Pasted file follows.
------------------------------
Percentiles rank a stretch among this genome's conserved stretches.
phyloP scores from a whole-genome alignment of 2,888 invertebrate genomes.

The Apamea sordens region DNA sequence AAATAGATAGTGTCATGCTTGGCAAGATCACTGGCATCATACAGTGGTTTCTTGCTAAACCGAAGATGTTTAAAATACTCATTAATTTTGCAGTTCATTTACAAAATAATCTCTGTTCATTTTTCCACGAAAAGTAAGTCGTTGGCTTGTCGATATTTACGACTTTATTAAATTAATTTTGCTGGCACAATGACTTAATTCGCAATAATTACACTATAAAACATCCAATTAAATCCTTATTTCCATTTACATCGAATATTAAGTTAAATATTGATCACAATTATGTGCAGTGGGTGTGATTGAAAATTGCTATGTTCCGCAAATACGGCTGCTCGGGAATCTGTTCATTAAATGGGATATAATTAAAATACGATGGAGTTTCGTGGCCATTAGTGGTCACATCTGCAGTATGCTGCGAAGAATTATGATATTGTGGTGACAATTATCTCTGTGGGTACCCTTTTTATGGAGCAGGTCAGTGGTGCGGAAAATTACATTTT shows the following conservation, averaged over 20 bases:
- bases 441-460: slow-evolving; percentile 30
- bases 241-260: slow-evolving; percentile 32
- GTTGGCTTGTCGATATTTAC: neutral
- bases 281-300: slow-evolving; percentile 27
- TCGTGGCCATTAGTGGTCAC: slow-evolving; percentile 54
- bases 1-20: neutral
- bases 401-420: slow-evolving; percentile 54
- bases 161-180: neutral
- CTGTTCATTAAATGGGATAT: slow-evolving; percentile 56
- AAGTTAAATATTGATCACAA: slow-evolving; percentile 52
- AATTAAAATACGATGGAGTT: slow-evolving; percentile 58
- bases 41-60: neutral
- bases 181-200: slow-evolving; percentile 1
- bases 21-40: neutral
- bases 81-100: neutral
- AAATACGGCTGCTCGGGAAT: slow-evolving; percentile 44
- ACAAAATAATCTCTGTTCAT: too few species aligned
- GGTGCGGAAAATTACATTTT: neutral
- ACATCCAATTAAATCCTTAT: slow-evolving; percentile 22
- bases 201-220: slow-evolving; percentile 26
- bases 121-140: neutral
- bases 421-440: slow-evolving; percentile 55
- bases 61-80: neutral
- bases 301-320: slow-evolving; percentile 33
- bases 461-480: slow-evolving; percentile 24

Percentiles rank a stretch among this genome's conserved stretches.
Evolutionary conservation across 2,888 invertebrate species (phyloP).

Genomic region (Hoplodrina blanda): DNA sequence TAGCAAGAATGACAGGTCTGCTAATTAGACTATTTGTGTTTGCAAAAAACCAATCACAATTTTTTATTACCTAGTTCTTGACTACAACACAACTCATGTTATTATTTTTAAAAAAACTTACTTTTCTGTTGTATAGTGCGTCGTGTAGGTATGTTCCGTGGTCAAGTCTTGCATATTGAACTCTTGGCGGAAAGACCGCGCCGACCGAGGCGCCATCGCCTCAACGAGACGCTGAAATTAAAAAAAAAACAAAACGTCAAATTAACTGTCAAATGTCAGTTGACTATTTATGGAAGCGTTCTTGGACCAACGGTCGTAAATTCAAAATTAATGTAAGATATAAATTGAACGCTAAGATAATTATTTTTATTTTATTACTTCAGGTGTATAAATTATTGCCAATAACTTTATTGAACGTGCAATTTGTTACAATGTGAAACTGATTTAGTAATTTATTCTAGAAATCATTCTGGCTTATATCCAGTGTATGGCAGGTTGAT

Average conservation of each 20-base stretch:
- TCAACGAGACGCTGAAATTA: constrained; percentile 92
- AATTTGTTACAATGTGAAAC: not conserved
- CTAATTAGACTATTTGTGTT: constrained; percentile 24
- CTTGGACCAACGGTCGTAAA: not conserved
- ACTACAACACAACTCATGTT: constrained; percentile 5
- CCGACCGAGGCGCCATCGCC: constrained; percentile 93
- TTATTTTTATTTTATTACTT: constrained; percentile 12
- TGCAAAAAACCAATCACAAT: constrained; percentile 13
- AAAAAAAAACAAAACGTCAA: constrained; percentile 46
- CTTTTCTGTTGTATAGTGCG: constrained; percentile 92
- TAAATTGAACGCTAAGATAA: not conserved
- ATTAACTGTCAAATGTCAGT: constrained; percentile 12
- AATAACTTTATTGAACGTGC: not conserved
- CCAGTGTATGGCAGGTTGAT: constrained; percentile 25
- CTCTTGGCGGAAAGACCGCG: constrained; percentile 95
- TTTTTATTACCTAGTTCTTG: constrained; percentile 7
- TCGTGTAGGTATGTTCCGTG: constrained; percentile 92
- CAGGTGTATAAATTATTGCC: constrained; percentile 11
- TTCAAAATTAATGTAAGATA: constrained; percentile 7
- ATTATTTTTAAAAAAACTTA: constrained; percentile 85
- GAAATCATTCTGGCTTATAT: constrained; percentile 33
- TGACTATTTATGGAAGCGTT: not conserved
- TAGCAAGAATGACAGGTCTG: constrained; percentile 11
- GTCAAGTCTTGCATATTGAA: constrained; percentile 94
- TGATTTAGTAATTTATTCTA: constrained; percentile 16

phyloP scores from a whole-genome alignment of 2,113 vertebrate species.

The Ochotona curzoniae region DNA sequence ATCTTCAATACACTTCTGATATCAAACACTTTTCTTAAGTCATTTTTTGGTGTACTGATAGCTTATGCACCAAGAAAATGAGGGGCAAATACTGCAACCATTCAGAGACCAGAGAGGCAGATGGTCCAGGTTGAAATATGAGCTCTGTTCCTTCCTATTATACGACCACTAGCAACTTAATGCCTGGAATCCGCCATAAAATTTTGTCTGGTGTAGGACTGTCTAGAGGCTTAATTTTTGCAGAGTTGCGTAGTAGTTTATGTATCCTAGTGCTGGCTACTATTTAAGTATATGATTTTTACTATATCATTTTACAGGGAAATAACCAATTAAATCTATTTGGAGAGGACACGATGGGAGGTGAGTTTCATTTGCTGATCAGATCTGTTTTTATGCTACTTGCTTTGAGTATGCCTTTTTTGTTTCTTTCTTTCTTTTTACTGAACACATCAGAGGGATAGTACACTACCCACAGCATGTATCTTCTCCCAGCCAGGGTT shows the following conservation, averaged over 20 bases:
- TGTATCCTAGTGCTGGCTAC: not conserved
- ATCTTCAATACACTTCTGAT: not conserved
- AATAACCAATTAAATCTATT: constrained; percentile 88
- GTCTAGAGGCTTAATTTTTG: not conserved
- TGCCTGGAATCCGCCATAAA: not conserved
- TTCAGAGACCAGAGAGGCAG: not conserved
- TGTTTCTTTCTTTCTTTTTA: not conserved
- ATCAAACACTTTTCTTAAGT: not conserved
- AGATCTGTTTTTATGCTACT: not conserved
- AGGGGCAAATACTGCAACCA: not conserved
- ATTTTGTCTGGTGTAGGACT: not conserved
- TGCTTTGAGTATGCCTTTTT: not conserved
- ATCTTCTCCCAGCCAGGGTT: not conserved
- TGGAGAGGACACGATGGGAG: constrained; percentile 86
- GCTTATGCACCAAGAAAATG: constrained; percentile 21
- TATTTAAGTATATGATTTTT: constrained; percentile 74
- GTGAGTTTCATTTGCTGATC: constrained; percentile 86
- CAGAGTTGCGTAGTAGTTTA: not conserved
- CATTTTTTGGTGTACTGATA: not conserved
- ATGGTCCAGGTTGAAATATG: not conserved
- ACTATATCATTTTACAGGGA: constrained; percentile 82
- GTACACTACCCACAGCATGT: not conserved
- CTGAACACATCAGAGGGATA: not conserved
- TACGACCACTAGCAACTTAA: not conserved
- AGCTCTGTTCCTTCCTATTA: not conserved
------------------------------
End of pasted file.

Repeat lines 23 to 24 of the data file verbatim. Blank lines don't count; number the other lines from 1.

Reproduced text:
- bases 201-220: slow-evolving; percentile 26
- bases 121-140: neutral